logistic_chaos.jpg

Population cycles generated with a very simple logistic equation, X(t+1)=rX(t)[1-X(t)], r set to 3 (upper figure) and 3.6 (lower figure). The lower graph exhibits deterministic chaos. Blogged about at Climate Change Blog.

 

The simulation was programmed in Octave and plotted on Grace, both running on Linux.

  • Practicing Troublemaker 7y

    I'm rubbing my eyes right now.
  • Peter Roopnarine 7y

    Yeah, chaos can do that to you :-)
  • DavidMXG 7y

    I wrote a program in C to do this a few months back & a few years back did another to map how the population equation gave chaos at different values of r. So I am reminded to upload the images sometime.
  • Peter Roopnarine 7y

    A figure of the logistic map would be great David. I'm surprised that no one has posted that yet to the Emergence group (apologies to anyone if I'm wrong on that). I wrote a similar program a few years ago in very old Visual Basic, and converted the population size values to musical notes as time elapsed. The contrast between stationary, cyclic, quasi-cyclic and fully chaotic patterns was very cool. Got students thinking about the fun side of quantitative approaches!
  • DavidMXG 7y

    Are there any instances of actual biological populations where the constant r is big enough to obtain chaos?

    According to my dated reading of this subject no biological examples had been found in nature, whether in the wild or in a lab. Insects/invertebrates might be a likely candidate since some species can breed quickly creating vast numbers of a organisms. (Whether there is chaos might be relevant for ecological surveys of invertebrates - as to whether or not the populations of some species are chaotic year by year etc.)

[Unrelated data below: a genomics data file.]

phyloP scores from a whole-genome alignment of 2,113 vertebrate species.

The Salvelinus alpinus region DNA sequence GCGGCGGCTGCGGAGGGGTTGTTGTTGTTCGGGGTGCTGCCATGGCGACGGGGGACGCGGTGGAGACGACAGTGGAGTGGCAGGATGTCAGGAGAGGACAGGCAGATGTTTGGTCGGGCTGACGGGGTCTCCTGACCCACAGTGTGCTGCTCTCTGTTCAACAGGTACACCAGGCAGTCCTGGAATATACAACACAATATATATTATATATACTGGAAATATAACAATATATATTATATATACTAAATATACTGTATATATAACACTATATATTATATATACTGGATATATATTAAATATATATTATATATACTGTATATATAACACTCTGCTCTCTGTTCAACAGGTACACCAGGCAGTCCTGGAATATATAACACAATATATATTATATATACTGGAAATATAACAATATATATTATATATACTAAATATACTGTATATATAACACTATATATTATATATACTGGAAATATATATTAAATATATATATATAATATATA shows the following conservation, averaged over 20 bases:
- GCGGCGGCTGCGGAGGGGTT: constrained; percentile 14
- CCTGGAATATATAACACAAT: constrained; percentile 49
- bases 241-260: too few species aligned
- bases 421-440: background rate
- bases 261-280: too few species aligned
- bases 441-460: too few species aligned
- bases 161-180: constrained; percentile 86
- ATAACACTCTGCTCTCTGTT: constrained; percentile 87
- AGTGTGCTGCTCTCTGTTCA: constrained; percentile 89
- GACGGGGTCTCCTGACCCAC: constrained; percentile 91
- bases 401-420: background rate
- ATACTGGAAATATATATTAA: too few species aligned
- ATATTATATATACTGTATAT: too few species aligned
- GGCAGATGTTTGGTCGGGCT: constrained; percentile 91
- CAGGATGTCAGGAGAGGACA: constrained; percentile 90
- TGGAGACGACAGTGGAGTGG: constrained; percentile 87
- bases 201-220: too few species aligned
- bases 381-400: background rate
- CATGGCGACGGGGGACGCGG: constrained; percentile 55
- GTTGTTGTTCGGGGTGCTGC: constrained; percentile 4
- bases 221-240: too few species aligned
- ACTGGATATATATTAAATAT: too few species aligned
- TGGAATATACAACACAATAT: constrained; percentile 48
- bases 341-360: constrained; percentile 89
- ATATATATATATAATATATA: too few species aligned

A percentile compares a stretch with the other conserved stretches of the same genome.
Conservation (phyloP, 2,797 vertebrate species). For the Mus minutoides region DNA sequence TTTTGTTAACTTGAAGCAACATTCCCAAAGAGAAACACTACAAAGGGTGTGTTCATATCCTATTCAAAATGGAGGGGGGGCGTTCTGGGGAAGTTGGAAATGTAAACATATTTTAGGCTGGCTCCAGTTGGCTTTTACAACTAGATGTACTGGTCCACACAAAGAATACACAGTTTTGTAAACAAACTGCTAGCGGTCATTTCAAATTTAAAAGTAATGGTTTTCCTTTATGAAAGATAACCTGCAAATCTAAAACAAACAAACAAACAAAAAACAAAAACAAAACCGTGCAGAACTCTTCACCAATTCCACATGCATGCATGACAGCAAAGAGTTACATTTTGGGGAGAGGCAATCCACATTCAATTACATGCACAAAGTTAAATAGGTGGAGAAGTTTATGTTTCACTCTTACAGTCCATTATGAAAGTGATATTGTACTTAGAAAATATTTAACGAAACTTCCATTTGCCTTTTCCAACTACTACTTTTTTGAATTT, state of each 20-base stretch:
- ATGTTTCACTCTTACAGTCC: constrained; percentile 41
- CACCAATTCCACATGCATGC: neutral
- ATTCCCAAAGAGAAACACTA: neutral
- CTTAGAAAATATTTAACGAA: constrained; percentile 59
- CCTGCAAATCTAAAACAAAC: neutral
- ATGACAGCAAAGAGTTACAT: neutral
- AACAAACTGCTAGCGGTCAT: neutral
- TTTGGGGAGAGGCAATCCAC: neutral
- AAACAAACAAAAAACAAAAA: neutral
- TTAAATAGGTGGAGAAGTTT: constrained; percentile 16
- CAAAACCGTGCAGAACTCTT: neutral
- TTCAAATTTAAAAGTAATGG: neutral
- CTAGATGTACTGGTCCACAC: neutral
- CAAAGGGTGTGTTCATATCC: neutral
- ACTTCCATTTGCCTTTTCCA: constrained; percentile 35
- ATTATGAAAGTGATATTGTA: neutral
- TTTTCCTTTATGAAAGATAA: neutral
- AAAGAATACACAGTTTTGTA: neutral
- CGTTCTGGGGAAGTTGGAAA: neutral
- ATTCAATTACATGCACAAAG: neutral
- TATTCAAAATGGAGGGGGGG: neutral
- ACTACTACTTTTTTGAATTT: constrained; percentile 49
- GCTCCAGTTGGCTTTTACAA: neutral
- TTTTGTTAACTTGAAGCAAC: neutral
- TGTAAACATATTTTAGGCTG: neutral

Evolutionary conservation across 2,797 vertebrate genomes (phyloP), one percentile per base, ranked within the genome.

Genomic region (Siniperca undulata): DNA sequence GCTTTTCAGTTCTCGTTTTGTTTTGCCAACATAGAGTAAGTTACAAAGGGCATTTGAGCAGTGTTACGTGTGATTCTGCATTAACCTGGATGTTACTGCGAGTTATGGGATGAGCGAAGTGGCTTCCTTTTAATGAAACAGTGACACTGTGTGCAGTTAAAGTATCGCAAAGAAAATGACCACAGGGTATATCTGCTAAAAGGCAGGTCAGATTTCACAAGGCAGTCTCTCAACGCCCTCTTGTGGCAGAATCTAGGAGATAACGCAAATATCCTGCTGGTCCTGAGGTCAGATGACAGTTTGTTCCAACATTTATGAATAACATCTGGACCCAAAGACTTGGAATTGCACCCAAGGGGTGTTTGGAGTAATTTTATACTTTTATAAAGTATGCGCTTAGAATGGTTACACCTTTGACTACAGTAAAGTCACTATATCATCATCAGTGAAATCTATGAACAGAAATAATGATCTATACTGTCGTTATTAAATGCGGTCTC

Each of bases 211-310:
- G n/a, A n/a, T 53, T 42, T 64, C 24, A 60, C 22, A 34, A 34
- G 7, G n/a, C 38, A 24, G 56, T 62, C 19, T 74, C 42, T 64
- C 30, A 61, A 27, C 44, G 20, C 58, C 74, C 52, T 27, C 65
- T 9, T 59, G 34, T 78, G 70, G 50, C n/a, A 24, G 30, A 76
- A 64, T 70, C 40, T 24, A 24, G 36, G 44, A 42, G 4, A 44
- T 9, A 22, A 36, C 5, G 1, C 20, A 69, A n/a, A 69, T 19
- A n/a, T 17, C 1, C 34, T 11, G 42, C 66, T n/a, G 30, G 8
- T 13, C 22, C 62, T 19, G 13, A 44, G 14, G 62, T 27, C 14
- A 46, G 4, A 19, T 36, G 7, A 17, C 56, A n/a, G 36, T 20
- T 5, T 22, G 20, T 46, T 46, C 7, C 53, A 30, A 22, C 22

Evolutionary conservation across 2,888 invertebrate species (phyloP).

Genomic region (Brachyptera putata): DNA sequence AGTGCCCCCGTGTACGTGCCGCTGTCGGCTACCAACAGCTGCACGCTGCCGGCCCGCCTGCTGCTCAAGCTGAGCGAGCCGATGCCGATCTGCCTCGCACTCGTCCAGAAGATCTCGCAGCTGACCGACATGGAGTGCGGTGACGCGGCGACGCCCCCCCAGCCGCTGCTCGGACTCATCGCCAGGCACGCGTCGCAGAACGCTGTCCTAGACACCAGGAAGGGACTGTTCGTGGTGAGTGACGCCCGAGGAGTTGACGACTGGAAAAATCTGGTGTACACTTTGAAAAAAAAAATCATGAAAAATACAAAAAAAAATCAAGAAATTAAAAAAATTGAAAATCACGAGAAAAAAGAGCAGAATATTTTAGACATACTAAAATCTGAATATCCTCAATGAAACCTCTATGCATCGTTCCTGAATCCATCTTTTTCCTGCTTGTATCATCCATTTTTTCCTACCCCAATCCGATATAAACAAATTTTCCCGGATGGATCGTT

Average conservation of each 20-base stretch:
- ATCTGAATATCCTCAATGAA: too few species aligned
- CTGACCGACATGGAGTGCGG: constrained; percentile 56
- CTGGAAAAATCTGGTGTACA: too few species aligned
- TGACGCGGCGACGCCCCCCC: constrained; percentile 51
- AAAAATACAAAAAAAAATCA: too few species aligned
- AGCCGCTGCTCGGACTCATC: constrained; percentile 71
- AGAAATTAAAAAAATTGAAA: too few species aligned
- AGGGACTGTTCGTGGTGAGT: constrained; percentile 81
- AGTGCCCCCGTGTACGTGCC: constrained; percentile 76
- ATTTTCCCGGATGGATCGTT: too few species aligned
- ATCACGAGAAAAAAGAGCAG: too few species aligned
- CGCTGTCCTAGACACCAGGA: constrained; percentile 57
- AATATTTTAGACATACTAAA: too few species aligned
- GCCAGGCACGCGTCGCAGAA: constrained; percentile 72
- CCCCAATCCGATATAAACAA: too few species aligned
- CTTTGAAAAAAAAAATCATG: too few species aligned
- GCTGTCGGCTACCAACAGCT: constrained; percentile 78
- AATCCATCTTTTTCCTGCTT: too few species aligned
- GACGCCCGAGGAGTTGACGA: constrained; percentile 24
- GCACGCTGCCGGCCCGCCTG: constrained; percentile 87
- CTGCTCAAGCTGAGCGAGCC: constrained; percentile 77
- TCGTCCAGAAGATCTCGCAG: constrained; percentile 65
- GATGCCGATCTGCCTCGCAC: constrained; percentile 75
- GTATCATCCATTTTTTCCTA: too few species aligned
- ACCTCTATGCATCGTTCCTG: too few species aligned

• Peter Roopnarine 7y

    Good question David! Until very recently, no confirmed instances, though there are now suggestions for populations of plankton in some new studies. But, we actually know r with any accuracy for very few species, relative to the number out there in Nature. There seems to be a bias against raising chaos as a potential explanation for observed population fluctuations, invoking instead stochastic or random noise. There is also a common assumption that r is fixed, while in reality it is likely variable, perhaps quite variable for some species. I suspect that with all the work being conducted, we will have a better answer within the decade!
  • DavidMXG 7y

    Thank you. I am thinking what kind of function could be substituted for r.
    r=f(X(t)) & maybe with some other parameters too.
  • Peter Roopnarine 7y

    That would work, particuarly if r was considered to be influenced by an external, say climatic, factor. You could also use a mean r plus some stochastic variation (random number here), or, maybe interestingly, make r a function of X, i.e. a function of population size itself. This last one would definitely be a possibility if one thinks that, e.g. birth rate increases or decreases on the basis of population size. I'm sure that there is literature out there exploring some of this, but it could also be programmed fairly easily. Any Emergence takers? :-)
696 views
0 faves
8 comments
Uploaded on March 14, 2008
This photo is in 6 groups
This photo is in 2 albums
undefined

Additional info

  • Viewing this photo Public
  • Safety level of this photo Safe
  • S Search
    Photo navigation
    < > Thumbnail navigation
    Z Zoom
    B Back to context